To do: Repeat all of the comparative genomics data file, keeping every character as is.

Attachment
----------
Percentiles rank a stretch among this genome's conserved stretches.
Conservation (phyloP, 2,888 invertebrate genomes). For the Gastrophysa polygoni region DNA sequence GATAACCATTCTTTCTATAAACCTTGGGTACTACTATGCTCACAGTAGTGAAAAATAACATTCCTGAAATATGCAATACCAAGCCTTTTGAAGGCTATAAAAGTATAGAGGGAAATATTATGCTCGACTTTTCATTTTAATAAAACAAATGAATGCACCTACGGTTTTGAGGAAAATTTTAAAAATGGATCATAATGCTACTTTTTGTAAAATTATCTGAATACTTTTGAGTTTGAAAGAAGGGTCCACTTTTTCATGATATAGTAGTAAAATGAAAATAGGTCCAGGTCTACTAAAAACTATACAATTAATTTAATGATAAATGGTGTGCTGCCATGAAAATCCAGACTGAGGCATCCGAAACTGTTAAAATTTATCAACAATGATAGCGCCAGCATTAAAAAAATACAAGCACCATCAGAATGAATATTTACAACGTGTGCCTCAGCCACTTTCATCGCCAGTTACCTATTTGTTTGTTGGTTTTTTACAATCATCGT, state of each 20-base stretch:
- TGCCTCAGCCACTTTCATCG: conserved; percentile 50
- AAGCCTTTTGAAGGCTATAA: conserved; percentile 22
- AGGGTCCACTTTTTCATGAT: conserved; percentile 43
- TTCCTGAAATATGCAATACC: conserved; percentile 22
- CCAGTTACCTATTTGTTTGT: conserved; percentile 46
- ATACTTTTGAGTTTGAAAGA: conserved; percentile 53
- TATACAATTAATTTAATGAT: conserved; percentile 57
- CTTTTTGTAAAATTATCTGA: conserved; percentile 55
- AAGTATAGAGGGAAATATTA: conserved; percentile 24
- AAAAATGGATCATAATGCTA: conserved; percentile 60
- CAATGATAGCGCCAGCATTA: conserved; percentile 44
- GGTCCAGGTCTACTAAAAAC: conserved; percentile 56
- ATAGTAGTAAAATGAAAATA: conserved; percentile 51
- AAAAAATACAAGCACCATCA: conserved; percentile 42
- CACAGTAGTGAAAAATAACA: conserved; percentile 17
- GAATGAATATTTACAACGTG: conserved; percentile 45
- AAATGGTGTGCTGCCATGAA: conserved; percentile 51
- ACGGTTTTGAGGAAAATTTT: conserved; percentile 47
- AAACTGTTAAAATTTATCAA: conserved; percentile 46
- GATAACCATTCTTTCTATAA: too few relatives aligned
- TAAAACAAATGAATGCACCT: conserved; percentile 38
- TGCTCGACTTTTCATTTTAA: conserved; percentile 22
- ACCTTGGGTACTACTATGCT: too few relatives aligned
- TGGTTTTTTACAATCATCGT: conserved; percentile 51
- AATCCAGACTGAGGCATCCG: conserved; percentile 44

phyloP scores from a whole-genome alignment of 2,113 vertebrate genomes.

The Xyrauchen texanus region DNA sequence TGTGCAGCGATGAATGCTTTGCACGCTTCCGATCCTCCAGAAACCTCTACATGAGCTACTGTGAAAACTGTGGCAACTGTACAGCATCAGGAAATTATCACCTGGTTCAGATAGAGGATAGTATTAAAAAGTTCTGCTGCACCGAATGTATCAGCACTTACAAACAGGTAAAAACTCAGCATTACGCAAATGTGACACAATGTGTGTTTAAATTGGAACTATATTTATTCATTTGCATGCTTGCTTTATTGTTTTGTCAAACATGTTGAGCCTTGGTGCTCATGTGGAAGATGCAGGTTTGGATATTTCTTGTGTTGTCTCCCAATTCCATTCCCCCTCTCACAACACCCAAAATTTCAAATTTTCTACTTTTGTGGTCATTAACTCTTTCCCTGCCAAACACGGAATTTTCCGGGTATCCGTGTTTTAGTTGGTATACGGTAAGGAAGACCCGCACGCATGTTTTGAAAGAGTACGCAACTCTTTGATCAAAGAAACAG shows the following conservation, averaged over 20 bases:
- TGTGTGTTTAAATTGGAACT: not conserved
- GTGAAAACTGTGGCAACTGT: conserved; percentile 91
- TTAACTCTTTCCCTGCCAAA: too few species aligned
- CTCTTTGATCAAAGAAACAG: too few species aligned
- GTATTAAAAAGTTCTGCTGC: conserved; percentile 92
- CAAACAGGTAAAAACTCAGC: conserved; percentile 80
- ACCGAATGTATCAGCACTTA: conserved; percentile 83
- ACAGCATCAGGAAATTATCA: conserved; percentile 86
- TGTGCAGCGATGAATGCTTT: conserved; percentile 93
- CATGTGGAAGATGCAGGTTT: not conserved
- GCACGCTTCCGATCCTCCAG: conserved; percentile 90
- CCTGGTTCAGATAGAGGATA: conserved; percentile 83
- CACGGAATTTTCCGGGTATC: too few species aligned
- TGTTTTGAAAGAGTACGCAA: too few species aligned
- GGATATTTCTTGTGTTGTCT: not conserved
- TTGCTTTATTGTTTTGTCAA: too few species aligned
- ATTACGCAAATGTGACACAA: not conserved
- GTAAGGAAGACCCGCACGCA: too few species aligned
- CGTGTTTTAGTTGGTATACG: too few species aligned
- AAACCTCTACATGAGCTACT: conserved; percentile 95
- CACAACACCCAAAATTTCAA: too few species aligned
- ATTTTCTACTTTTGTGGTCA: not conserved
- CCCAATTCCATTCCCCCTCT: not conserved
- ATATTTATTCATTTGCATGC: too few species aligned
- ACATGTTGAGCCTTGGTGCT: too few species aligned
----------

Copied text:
Percentiles rank a stretch among this genome's conserved stretches.
Conservation (phyloP, 2,888 invertebrate genomes). For the Gastrophysa polygoni region DNA sequence GATAACCATTCTTTCTATAAACCTTGGGTACTACTATGCTCACAGTAGTGAAAAATAACATTCCTGAAATATGCAATACCAAGCCTTTTGAAGGCTATAAAAGTATAGAGGGAAATATTATGCTCGACTTTTCATTTTAATAAAACAAATGAATGCACCTACGGTTTTGAGGAAAATTTTAAAAATGGATCATAATGCTACTTTTTGTAAAATTATCTGAATACTTTTGAGTTTGAAAGAAGGGTCCACTTTTTCATGATATAGTAGTAAAATGAAAATAGGTCCAGGTCTACTAAAAACTATACAATTAATTTAATGATAAATGGTGTGCTGCCATGAAAATCCAGACTGAGGCATCCGAAACTGTTAAAATTTATCAACAATGATAGCGCCAGCATTAAAAAAATACAAGCACCATCAGAATGAATATTTACAACGTGTGCCTCAGCCACTTTCATCGCCAGTTACCTATTTGTTTGTTGGTTTTTTACAATCATCGT, state of each 20-base stretch:
- TGCCTCAGCCACTTTCATCG: conserved; percentile 50
- AAGCCTTTTGAAGGCTATAA: conserved; percentile 22
- AGGGTCCACTTTTTCATGAT: conserved; percentile 43
- TTCCTGAAATATGCAATACC: conserved; percentile 22
- CCAGTTACCTATTTGTTTGT: conserved; percentile 46
- ATACTTTTGAGTTTGAAAGA: conserved; percentile 53
- TATACAATTAATTTAATGAT: conserved; percentile 57
- CTTTTTGTAAAATTATCTGA: conserved; percentile 55
- AAGTATAGAGGGAAATATTA: conserved; percentile 24
- AAAAATGGATCATAATGCTA: conserved; percentile 60
- CAATGATAGCGCCAGCATTA: conserved; percentile 44
- GGTCCAGGTCTACTAAAAAC: conserved; percentile 56
- ATAGTAGTAAAATGAAAATA: conserved; percentile 51
- AAAAAATACAAGCACCATCA: conserved; percentile 42
- CACAGTAGTGAAAAATAACA: conserved; percentile 17
- GAATGAATATTTACAACGTG: conserved; percentile 45
- AAATGGTGTGCTGCCATGAA: conserved; percentile 51
- ACGGTTTTGAGGAAAATTTT: conserved; percentile 47
- AAACTGTTAAAATTTATCAA: conserved; percentile 46
- GATAACCATTCTTTCTATAA: too few relatives aligned
- TAAAACAAATGAATGCACCT: conserved; percentile 38
- TGCTCGACTTTTCATTTTAA: conserved; percentile 22
- ACCTTGGGTACTACTATGCT: too few relatives aligned
- TGGTTTTTTACAATCATCGT: conserved; percentile 51
- AATCCAGACTGAGGCATCCG: conserved; percentile 44

phyloP scores from a whole-genome alignment of 2,113 vertebrate genomes.

The Xyrauchen texanus region DNA sequence TGTGCAGCGATGAATGCTTTGCACGCTTCCGATCCTCCAGAAACCTCTACATGAGCTACTGTGAAAACTGTGGCAACTGTACAGCATCAGGAAATTATCACCTGGTTCAGATAGAGGATAGTATTAAAAAGTTCTGCTGCACCGAATGTATCAGCACTTACAAACAGGTAAAAACTCAGCATTACGCAAATGTGACACAATGTGTGTTTAAATTGGAACTATATTTATTCATTTGCATGCTTGCTTTATTGTTTTGTCAAACATGTTGAGCCTTGGTGCTCATGTGGAAGATGCAGGTTTGGATATTTCTTGTGTTGTCTCCCAATTCCATTCCCCCTCTCACAACACCCAAAATTTCAAATTTTCTACTTTTGTGGTCATTAACTCTTTCCCTGCCAAACACGGAATTTTCCGGGTATCCGTGTTTTAGTTGGTATACGGTAAGGAAGACCCGCACGCATGTTTTGAAAGAGTACGCAACTCTTTGATCAAAGAAACAG shows the following conservation, averaged over 20 bases:
- TGTGTGTTTAAATTGGAACT: not conserved
- GTGAAAACTGTGGCAACTGT: conserved; percentile 91
- TTAACTCTTTCCCTGCCAAA: too few species aligned
- CTCTTTGATCAAAGAAACAG: too few species aligned
- GTATTAAAAAGTTCTGCTGC: conserved; percentile 92
- CAAACAGGTAAAAACTCAGC: conserved; percentile 80
- ACCGAATGTATCAGCACTTA: conserved; percentile 83
- ACAGCATCAGGAAATTATCA: conserved; percentile 86
- TGTGCAGCGATGAATGCTTT: conserved; percentile 93
- CATGTGGAAGATGCAGGTTT: not conserved
- GCACGCTTCCGATCCTCCAG: conserved; percentile 90
- CCTGGTTCAGATAGAGGATA: conserved; percentile 83
- CACGGAATTTTCCGGGTATC: too few species aligned
- TGTTTTGAAAGAGTACGCAA: too few species aligned
- GGATATTTCTTGTGTTGTCT: not conserved
- TTGCTTTATTGTTTTGTCAA: too few species aligned
- ATTACGCAAATGTGACACAA: not conserved
- GTAAGGAAGACCCGCACGCA: too few species aligned
- CGTGTTTTAGTTGGTATACG: too few species aligned
- AAACCTCTACATGAGCTACT: conserved; percentile 95
- CACAACACCCAAAATTTCAA: too few species aligned
- ATTTTCTACTTTTGTGGTCA: not conserved
- CCCAATTCCATTCCCCCTCT: not conserved
- ATATTTATTCATTTGCATGC: too few species aligned
- ACATGTTGAGCCTTGGTGCT: too few species aligned